Wi-Fi Hotspots... Still Not That Hot
By Mike Masnick, Wed Apr 20 02:30:00 GMT 2005

The focus on operators providing Wi-Fi hotspots has died down over the past year. However, when operators are asked again about hotspot usage, the silence is deafening.

With all the focus on other wireless broadband technologies and the growth of free Wi-Fi hotspot, there haven't been that many stories lately looking at user acceptance of fee-based Wi-Fi hotspots. In the past, whenever stories have talked about actual usage, the numbers have seemed rather dismal -- often leading people to question why those hotspots don't just go free, as they'd probably save money without having the administrative overhead.

Plenty of technologies, though, start out by disappointing the early critics and then, once out of the spotlight, come back to surprise people. However, it appears that isn't happening in the hotspot business to any real extent. A reporter who went searching for hotspot usage numbers has found an awful lot of silence everywhere he looked. None of the operators seem willing to say anything at all about user adoption -- leading to the conclusion that there's just not that much to talk about at all. The only operator who did agree to give some indication, did so anonymously, and gave a somewhat cryptic answer, noting that the hotspot business provided 0.002 per cent of the company's revenue. While tiny, that number is actually misleading. Depending on how much the company is making elsewhere, you have no idea if that 0.002 is actually significant.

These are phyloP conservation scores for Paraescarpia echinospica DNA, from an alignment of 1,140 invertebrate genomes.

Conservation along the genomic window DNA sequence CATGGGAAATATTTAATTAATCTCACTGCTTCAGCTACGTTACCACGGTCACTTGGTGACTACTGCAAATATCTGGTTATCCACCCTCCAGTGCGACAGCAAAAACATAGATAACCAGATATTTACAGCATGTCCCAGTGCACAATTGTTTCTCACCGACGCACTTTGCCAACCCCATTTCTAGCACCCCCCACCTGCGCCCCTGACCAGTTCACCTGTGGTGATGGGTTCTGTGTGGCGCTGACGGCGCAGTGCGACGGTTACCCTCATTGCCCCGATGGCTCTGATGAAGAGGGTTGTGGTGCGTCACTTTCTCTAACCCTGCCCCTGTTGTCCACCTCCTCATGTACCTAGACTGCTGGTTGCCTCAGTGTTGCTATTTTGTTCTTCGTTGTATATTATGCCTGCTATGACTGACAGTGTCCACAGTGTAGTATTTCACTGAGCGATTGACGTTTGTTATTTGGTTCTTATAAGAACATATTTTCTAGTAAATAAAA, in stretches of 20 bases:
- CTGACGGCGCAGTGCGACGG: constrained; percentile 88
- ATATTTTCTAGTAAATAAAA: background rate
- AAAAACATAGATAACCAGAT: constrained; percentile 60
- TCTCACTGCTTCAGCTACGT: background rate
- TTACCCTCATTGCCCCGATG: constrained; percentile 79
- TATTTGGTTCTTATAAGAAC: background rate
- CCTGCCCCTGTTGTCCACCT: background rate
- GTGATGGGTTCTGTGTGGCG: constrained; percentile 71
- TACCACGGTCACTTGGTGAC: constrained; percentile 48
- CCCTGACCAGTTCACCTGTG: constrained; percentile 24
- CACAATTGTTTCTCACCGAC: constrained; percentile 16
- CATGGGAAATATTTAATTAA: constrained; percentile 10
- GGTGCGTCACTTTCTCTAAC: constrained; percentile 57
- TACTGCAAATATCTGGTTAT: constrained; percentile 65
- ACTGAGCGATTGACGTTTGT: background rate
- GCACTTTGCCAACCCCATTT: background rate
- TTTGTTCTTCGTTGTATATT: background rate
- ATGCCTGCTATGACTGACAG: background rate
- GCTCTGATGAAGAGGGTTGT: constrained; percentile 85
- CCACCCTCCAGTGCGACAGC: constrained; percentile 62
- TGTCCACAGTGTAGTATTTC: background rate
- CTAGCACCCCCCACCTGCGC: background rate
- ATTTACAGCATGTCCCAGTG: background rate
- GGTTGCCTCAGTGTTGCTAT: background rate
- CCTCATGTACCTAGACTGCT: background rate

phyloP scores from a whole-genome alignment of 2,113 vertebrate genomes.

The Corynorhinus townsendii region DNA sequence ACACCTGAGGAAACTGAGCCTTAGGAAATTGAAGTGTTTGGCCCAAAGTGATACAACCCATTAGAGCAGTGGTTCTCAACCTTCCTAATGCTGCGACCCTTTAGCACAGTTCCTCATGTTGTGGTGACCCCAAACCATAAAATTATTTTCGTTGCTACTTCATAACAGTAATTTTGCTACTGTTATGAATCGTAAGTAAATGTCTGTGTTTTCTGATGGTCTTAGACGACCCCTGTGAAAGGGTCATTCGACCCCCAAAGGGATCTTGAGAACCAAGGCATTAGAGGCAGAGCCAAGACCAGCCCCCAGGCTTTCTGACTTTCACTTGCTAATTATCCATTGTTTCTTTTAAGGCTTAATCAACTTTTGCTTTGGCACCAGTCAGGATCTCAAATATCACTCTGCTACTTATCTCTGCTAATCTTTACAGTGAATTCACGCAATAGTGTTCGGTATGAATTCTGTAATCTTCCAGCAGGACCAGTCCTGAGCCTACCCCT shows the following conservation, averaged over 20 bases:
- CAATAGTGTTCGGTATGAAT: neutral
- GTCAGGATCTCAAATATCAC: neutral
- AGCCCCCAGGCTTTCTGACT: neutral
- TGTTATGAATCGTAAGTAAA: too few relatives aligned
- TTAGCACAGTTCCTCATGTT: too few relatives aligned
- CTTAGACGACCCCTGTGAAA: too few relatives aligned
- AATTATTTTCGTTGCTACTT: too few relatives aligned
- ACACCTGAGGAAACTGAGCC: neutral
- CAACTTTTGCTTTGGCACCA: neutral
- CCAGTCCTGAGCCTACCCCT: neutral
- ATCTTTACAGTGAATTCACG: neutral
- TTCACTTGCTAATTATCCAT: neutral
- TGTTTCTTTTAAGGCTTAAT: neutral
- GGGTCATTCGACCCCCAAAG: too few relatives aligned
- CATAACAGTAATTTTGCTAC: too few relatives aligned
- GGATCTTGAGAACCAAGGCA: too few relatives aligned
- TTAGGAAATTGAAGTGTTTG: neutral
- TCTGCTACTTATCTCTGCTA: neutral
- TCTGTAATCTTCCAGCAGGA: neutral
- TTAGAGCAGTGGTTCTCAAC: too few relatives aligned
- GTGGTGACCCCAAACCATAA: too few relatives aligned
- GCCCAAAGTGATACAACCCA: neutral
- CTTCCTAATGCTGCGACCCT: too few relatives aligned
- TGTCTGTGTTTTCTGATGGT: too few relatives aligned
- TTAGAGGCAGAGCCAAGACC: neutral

However, it still seems clear that there hasn't been a real rush on using fee-based hotspots. Part of the problem, though, may be that many of the operators providing hotspots have a conflict of interest in that they're also working on wider area broadband solutions using cellular technology. Either way, though, it seems that many in the mobile space have over-estimated the need for fee-based hotspots, when the average user has little need to pull out a laptop on the go. It's certainly a nice-to-have for many, and business travelers find it quite useful -- but there's very little indication that there will ever be a mass market for fee-based hotspot usage. This, of course, lends support to the idea of just opening up the hotspots for free. If it's not going to be possible to build a real business out of them, why not just use the hotspots to attract more regular business at those locations? It appears that, so far, only a few hotspot operators have adjusted their business model to this reality, but it seems likely that others will eventually recognize the inevitable.